I never really envisioned myself as being an artist or a rapper, but thats where it started. I always had music be a really big part of my life. I’m Hindu and when I was younger, I used to go to these prayers at people’s houses where I would always sing. Later on, I taught myself how to play the guitar but it all really came together whenever I went to UH. I met some people that  would tell me this is gold, that my freestyle is really good. Through the years, through networking, I started recording a little bit here and there and messing around. That’s when my career finally started gaining momentum and started taking things more seriously. Right now I’m about to finish a Marketing degree at TSU and thats because music and marketing go in hand and hand. I can’t just drop out of school and pursue it solely because it’s really important to my mom and family that I finish school. Family is really important to me.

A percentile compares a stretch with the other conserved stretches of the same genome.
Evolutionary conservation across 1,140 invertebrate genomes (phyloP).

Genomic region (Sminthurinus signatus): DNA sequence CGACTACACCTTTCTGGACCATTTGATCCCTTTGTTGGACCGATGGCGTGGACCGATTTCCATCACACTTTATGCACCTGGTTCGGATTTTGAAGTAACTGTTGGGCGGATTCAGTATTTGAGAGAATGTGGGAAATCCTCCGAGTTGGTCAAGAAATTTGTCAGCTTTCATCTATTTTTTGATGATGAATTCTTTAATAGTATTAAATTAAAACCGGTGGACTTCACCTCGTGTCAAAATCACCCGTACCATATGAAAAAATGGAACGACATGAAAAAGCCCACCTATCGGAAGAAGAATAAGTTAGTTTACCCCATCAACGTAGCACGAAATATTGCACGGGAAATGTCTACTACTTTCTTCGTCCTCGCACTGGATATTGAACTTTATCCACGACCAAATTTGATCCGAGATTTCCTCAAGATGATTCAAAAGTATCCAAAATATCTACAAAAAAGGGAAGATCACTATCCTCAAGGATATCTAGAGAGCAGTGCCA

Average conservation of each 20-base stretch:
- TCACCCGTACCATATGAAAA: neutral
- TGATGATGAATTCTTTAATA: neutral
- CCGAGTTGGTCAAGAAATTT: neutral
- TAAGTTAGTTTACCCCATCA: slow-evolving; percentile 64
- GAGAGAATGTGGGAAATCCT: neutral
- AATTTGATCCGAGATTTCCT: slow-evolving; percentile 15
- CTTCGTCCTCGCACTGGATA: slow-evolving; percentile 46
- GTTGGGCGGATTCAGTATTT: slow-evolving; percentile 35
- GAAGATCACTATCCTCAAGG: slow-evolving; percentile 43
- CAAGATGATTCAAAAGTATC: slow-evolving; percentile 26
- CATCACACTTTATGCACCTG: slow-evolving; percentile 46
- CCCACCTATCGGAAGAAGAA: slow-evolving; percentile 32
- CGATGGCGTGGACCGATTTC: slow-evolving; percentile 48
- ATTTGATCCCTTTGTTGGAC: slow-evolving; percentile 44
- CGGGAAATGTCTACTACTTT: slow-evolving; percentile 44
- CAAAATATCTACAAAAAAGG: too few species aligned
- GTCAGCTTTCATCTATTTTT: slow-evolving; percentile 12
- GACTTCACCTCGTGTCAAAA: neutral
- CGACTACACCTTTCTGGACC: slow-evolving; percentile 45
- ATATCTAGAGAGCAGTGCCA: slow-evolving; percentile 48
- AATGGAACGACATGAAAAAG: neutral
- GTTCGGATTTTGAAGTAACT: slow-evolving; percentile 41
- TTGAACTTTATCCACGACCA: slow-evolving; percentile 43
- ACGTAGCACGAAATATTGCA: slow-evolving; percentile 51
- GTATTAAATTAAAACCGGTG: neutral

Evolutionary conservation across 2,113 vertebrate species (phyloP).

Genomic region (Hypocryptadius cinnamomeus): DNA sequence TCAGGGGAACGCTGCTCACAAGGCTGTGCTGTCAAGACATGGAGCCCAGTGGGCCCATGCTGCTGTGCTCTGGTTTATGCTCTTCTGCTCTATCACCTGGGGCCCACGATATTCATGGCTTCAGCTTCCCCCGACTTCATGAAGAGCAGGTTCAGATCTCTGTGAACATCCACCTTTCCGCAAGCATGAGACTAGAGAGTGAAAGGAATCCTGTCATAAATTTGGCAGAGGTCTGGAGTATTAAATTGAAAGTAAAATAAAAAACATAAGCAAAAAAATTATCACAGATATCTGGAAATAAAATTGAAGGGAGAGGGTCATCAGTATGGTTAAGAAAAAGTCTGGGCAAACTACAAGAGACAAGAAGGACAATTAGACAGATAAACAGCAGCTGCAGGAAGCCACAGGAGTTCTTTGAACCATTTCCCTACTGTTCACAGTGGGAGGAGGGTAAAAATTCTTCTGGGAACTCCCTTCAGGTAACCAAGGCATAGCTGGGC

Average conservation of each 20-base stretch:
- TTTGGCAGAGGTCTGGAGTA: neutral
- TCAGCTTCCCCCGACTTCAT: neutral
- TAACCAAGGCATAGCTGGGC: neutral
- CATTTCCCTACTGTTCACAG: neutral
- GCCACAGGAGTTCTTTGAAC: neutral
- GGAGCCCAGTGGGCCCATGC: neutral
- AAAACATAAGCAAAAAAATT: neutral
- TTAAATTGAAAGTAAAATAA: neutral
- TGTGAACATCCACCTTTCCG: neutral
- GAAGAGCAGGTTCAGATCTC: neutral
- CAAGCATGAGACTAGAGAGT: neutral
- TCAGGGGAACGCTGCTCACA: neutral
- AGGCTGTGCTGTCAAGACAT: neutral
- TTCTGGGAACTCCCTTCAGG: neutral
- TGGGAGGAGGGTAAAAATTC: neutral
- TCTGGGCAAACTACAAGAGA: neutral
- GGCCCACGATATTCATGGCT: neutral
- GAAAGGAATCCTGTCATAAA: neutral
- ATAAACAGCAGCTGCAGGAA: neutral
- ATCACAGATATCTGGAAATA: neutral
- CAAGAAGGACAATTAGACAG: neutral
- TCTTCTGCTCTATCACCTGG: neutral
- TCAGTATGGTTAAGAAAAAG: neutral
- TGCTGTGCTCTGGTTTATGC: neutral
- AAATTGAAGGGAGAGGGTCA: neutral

You’re a pretty unorthodox rapper in the sense that you don’t see a lot of Indian rappers. With the given stereotypes in the rap and hip hop industry, do you ever get any criticism?

I always liked the challenge. Being myself, I have always been a little bit different. I’m not really in just one type of crowd. Going to Stafford High School exposed me to different cultures. Indians might be the minority, but theres a little bit of everything mixed in.  The way I see it in the rap industry is that there’s a lot stereotypes but it’s a challenge I’m willing to take on. I really want to break that barrier because somebody’s gotta do it. There was a point in time where people said that white people can’t rap, and you see Vanilla Ice come in and he did kinda open it up a little bit. Then there’s Eminem who created a whole new style, completely breaking  the genre apart. He’s gone through a lot of criticism, being stereotyped, and discriminated against. It’s gonna be hard, I don’t expect things to be easy but I know the role that I’m taking on because someone’s gotta do it and I’m hoping, God-willingly, that I’ll be the one to do it.